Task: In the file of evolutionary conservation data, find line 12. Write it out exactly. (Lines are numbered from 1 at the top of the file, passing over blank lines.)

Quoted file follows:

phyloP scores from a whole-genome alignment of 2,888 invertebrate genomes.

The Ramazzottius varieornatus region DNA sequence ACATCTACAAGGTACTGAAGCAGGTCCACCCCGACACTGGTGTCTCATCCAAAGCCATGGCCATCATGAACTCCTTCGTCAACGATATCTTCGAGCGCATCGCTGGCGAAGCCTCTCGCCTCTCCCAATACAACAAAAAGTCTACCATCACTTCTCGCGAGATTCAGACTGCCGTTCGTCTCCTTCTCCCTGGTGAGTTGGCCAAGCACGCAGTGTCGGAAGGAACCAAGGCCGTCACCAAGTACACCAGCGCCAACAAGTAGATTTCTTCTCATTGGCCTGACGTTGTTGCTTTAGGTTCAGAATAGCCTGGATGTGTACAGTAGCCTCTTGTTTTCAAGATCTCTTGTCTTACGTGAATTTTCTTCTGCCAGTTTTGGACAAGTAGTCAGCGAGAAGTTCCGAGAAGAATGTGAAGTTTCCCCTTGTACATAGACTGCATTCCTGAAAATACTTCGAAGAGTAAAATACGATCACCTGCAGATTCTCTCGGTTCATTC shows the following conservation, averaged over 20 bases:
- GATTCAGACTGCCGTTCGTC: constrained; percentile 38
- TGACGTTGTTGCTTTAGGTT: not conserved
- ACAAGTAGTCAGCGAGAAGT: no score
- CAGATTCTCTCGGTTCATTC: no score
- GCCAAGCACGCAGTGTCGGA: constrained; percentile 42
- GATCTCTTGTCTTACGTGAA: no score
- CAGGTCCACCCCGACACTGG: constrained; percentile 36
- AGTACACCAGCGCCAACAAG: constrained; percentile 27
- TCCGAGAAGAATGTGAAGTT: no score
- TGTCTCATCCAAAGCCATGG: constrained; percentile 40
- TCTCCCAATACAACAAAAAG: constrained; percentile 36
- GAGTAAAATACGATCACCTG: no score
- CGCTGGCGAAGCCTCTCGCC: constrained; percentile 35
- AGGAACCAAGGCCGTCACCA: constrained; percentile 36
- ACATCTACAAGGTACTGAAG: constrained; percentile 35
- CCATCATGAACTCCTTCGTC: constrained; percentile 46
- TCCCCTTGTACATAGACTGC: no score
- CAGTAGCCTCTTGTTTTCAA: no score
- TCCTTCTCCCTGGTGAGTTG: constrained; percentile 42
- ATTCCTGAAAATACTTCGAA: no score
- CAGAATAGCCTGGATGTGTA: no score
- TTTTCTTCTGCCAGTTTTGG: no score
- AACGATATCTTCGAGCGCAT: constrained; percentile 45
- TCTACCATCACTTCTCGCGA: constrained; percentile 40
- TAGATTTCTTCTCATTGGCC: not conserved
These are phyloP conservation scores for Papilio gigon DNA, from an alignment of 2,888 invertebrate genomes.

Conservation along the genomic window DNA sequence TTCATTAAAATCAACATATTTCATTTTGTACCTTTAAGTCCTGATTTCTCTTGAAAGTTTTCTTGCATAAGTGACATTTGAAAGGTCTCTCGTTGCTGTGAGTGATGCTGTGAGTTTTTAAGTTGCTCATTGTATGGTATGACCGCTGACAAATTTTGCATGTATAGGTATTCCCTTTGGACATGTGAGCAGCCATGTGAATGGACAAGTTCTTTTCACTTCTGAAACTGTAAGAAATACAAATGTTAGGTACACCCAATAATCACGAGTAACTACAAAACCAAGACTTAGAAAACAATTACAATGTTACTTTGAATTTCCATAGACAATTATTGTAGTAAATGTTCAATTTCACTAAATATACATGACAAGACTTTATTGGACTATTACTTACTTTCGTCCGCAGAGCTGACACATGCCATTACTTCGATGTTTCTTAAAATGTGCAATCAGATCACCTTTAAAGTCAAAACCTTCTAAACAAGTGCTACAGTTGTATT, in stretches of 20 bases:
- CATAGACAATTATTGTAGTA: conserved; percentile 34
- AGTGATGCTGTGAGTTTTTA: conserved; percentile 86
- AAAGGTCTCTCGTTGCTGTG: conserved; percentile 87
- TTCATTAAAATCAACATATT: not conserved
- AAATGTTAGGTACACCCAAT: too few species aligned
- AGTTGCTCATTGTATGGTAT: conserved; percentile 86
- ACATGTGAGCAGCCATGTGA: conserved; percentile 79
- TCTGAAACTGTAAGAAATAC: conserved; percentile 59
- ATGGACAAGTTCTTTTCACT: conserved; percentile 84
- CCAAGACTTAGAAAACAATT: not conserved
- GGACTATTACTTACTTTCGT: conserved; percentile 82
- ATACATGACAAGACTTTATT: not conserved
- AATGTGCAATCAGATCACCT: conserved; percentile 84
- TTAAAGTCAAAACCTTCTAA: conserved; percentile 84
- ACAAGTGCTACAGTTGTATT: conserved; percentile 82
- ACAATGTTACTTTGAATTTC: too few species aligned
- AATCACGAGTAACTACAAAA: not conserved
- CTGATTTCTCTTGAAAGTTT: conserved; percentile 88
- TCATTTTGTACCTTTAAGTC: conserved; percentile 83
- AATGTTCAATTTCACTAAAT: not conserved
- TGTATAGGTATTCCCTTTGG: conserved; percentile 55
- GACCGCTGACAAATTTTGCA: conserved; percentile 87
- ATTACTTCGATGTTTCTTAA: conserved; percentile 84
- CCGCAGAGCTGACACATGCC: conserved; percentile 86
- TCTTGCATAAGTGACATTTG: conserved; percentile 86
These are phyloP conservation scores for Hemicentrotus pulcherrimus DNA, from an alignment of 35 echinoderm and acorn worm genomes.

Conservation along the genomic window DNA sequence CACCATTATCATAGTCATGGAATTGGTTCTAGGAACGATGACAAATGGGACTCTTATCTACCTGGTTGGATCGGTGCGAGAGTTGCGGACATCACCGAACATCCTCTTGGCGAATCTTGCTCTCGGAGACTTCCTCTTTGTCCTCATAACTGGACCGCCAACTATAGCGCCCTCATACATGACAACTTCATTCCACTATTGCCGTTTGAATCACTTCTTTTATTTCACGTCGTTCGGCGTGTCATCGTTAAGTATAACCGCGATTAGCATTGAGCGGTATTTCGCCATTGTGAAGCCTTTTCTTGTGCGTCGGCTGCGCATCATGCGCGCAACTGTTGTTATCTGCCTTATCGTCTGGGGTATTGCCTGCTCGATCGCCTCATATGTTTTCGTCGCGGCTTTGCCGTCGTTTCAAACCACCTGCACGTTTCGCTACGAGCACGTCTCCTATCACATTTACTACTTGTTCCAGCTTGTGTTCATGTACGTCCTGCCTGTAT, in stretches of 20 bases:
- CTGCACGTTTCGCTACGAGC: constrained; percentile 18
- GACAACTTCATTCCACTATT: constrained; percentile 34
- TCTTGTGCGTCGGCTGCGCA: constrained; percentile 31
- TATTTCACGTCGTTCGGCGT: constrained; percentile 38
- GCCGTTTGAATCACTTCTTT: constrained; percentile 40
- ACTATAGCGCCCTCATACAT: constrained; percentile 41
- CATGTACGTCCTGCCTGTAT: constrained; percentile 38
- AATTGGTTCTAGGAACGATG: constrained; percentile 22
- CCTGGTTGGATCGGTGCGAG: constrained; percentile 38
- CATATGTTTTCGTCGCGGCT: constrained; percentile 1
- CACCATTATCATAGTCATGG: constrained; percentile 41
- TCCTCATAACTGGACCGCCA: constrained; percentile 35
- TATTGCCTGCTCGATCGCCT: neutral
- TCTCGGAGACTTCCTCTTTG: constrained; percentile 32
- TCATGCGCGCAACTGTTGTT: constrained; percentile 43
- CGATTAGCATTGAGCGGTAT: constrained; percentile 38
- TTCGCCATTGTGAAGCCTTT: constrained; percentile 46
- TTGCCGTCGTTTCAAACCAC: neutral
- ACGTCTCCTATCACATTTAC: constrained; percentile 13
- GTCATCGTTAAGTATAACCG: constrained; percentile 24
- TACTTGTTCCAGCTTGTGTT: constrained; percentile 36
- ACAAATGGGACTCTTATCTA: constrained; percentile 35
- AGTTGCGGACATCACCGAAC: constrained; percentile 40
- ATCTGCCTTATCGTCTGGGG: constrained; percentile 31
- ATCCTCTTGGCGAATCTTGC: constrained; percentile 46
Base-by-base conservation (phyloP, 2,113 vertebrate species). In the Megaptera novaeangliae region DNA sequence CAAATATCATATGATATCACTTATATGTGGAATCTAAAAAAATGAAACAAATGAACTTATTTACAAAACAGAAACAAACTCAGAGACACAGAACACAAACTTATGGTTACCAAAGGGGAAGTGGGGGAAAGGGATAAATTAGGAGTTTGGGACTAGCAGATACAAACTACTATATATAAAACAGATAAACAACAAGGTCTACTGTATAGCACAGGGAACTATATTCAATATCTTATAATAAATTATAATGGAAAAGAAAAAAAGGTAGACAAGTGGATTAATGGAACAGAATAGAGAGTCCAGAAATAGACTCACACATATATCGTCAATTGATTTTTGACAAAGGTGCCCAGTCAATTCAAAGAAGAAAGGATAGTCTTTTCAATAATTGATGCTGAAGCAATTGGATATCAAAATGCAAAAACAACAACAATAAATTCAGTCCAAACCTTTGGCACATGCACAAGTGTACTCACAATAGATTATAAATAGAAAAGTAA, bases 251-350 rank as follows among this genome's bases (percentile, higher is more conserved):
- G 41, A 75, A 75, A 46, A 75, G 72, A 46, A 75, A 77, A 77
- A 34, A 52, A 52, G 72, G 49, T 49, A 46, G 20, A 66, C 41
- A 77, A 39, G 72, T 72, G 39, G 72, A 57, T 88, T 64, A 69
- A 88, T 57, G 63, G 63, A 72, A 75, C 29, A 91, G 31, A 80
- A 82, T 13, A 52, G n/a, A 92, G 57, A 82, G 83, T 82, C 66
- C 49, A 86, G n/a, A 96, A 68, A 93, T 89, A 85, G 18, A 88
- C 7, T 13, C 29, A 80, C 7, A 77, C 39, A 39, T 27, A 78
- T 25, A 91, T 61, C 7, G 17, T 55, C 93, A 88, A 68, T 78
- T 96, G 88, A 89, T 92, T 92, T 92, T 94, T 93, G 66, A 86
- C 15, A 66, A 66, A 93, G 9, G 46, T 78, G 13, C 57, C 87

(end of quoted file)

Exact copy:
- TGTCTCATCCAAAGCCATGG: constrained; percentile 40